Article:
One of the cheapest, easiest, and most important ways to prevent the spread of COVID-19 is frequent handwashing with soap and water. But for many children and families, basic water and hygiene facilities remain out of reach.
Forty per cent of the world’s population lacks access to soap and water at home, while 900 million children lack soap and water at their school.
UNICEF is working with governments and partners around the world to urgently reach them with safe water, sanitation and hygiene facilities. By the end of April, we have reached more than 11.5 million people with such services and supplies.
We are committed to not only making sure families, health workers, students and teachers have this means of protecting themselves against the virus, but to build back better – to ensure water, sanitation and hygiene is a reality for every child.
Idress Seyawash, founder of Ketab lwast, a mobile library, travels from Jalalabad city to Behsood District – around 300 km – as part of a 25-day campaign to raise awareness on how to prevent COVID-19 and to promote handwashing among children.
Since the beginning of the COVID-19 pandemic, UNICEF has supplied more than 84 tons of soap to the most vulnerable families in Afghanistan, including an estimated 45,000 internally displaced people, more than half of whom are children. We're also working to support communities with safe water, such as installing a water tank and water filter at Herat Regional Hospital.
Through a UNICEF-supported network, more than 1.8 million bars of soap are being distributed and an additional 6 million are in production.
Children wash their hands with soap at a UNICEF-supported learning centre in a Rohingya refugee camp in Cox’s Bazar.
The refugee camps in Cox’s Bazaar are home to 850,000 Rohingya refugees, over half of whom are children. These densely populated camps are at high risk to COVID-19 infection. As of March 2020, more than 216,000 children in the camps have received hand washing lessons due to UNICEF’s efforts.
U-Reporters in Côte d’Ivoire are raising awareness about good handwashing practices to help people protect against COVID-19.
As soon as the first cases of coronavirus appeared in Africa, UNICEF Côte d’Ivoire launched a communication campaign in the country to raise awareness of the virus and provide accurate information on how people can protect themselves. The campaign uses various tools, partnerships and platforms, including U-reporters, a dynamic and engaged community of young people ready to take action for positive change. UNICEF is also distributing soap and hygiene kits among local communities.
"I wash my hands so germs don't get on them," says Dareen, 6, taking part in a handwashing demonstration at a primary school in Jordan. "Germs can make people sick or even kill them.”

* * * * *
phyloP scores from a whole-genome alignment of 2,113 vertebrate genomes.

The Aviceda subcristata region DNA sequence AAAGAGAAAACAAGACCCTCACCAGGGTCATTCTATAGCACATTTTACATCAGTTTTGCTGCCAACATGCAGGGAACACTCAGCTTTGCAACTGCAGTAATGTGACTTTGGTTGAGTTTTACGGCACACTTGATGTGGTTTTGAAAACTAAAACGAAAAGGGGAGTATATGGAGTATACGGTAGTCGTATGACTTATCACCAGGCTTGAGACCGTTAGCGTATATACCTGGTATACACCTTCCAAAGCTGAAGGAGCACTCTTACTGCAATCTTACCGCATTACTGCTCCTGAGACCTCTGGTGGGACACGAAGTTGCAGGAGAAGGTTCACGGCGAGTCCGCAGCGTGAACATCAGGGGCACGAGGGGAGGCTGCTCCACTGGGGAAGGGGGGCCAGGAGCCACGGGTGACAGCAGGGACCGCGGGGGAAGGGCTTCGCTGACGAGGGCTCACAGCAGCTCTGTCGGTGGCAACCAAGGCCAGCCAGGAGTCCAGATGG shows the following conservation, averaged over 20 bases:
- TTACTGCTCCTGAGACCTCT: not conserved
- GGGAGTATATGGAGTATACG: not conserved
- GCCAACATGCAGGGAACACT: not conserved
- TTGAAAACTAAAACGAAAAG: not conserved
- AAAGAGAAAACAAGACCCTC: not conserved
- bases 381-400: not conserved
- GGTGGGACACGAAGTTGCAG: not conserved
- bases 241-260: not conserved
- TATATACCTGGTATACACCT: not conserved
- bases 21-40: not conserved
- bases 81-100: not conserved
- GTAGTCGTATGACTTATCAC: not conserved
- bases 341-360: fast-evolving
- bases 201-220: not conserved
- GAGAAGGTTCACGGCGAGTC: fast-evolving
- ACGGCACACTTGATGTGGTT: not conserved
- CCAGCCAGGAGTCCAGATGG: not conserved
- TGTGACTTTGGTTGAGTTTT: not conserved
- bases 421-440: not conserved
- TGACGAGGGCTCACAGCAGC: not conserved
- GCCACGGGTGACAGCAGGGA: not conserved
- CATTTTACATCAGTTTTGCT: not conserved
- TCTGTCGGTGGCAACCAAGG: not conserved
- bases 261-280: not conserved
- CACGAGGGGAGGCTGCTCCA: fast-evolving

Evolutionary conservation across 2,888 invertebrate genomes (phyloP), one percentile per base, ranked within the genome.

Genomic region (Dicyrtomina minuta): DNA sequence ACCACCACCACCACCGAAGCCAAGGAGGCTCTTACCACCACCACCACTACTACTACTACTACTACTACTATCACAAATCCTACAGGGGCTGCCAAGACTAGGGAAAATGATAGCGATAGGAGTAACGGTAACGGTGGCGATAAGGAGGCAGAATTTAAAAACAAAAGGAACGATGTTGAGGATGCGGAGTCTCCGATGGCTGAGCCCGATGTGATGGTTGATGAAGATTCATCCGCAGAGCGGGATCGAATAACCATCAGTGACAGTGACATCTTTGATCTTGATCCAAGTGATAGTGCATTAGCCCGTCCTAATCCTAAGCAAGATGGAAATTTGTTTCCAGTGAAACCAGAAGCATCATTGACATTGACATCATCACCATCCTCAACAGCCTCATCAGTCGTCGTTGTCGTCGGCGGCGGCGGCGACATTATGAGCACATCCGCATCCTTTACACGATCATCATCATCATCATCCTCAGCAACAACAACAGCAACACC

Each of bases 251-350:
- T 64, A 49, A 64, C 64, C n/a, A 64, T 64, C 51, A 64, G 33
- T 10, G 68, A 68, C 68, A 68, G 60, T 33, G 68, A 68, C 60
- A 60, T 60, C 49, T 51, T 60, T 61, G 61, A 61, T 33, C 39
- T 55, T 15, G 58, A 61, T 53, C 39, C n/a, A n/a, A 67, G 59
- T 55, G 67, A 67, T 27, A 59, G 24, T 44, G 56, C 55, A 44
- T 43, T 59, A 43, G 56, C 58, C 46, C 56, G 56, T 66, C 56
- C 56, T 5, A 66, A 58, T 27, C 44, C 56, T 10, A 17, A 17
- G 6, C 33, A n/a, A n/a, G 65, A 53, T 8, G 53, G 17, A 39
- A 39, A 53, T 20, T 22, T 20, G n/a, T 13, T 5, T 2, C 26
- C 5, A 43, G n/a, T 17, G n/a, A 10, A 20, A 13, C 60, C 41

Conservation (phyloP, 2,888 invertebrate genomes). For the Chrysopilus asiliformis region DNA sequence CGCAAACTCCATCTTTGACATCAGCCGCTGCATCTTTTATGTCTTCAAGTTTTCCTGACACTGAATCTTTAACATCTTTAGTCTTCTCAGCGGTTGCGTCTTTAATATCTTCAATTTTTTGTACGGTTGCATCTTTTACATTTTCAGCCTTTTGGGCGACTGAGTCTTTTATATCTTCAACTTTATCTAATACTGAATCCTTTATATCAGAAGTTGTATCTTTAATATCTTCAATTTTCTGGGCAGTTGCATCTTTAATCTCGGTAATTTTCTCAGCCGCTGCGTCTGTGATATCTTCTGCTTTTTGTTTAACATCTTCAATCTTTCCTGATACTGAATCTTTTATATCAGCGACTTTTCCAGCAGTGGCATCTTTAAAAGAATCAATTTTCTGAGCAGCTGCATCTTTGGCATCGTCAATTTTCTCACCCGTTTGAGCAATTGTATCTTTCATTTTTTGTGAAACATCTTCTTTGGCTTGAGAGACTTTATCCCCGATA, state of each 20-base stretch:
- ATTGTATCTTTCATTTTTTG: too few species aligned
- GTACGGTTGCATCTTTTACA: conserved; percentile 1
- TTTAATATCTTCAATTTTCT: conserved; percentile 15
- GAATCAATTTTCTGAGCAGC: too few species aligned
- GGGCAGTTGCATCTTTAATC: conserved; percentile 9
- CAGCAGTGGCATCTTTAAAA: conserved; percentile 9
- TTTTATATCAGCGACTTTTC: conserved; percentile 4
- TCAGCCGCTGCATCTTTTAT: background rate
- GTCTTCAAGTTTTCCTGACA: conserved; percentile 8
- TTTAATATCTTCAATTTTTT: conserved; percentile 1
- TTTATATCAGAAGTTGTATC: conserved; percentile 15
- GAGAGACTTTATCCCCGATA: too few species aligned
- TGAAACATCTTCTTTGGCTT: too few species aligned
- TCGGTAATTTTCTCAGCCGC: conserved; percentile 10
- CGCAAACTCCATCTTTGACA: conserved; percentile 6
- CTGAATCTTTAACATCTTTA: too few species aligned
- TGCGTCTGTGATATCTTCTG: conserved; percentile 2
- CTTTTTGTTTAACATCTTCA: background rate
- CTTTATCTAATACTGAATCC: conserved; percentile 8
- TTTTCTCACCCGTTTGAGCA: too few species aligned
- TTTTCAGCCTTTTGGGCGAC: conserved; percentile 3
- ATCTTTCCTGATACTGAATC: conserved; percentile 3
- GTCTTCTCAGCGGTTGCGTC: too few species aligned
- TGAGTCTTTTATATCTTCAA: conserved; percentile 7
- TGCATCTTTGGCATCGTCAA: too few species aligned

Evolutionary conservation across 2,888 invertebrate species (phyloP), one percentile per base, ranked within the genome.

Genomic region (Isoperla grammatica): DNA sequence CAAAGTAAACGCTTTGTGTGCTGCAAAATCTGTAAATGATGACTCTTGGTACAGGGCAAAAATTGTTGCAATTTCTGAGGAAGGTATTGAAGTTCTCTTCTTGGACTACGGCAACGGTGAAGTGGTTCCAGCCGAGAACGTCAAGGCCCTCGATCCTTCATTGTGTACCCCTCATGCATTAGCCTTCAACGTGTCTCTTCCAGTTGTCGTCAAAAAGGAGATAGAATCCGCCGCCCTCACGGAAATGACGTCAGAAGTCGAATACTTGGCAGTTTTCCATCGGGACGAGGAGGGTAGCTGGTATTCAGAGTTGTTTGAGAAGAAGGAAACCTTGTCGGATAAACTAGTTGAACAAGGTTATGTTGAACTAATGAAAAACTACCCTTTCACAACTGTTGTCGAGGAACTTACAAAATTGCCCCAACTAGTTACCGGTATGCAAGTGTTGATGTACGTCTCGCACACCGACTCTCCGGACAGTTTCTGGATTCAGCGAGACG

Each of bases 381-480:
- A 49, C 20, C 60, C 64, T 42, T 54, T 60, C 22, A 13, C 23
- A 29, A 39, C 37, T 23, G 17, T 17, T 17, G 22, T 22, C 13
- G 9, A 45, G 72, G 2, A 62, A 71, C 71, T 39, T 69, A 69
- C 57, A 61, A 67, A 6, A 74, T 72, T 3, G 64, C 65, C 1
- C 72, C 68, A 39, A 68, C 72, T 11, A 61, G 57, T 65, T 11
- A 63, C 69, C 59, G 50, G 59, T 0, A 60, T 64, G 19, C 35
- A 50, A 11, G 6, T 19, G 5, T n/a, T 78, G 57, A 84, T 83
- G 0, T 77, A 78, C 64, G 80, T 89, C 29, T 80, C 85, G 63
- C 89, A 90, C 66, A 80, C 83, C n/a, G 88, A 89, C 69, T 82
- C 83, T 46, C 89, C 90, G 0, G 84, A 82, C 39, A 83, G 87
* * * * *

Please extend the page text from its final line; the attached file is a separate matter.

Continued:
Only 33 per cent of public schools in Jordan have access to basic sanitation facilities. Since the emergence of the pandemic, UNICEF and partners have scaled up hygiene awareness and the distribution of soap, particularly in vulnerable communities, to equip children and their parents with the means to protect themselves.
Restrictions on movement in refugee camps have also increased the demand for water beyond existing capacity. UNICEF has mobilized partners to expand water trucking in northern and eastern Jordan to respond to these needs.
A young boy keenly follows instructions on how to wash hands properly at a water station in Kibera.
UNICEF is a leading voice for children affected by the COVID-19 outbreak in Kenya. At the beginning of April, we supported the Government by delivering water, sanitation and hygiene supplies to Kibera. These included 26,000 bars of soap for vulnerable families and 100 sprayers for disinfecting public spaces.
UNICEF is training community volunteers to spread health messages among the public and providing posters, flyers and public address systems for them to reach their communities.
A boy collects buckets and soap that UNICEF and partners are providing to all the residents – approximately 7,500 people – at a protection-of-civilians site in Juba.
Together with the Ministry of Health, UNICEF is training health workers and providing them with personal protection equipment, as well as distributing hygiene items in order to keep health and nutrition facilities running.
David Simón, Chief of Water, Sanitation and Hygiene at UNICEF Venezuela (right), talks with a girl at a health centre located on the outskirts of Caracas.
Venezuela is facing the COVID-19 pandemic while suffering a major gasoline shortage and a collapsed national water system that has left many homes without running water. To help prevent the spread of COVID-19, UNICEF is helping to repair and install new handwashing facilities at priority health centres, as well as providing critical supplies for cleaning, hygiene and personal protection to more than 65 health care facilities and more than 500,000 people.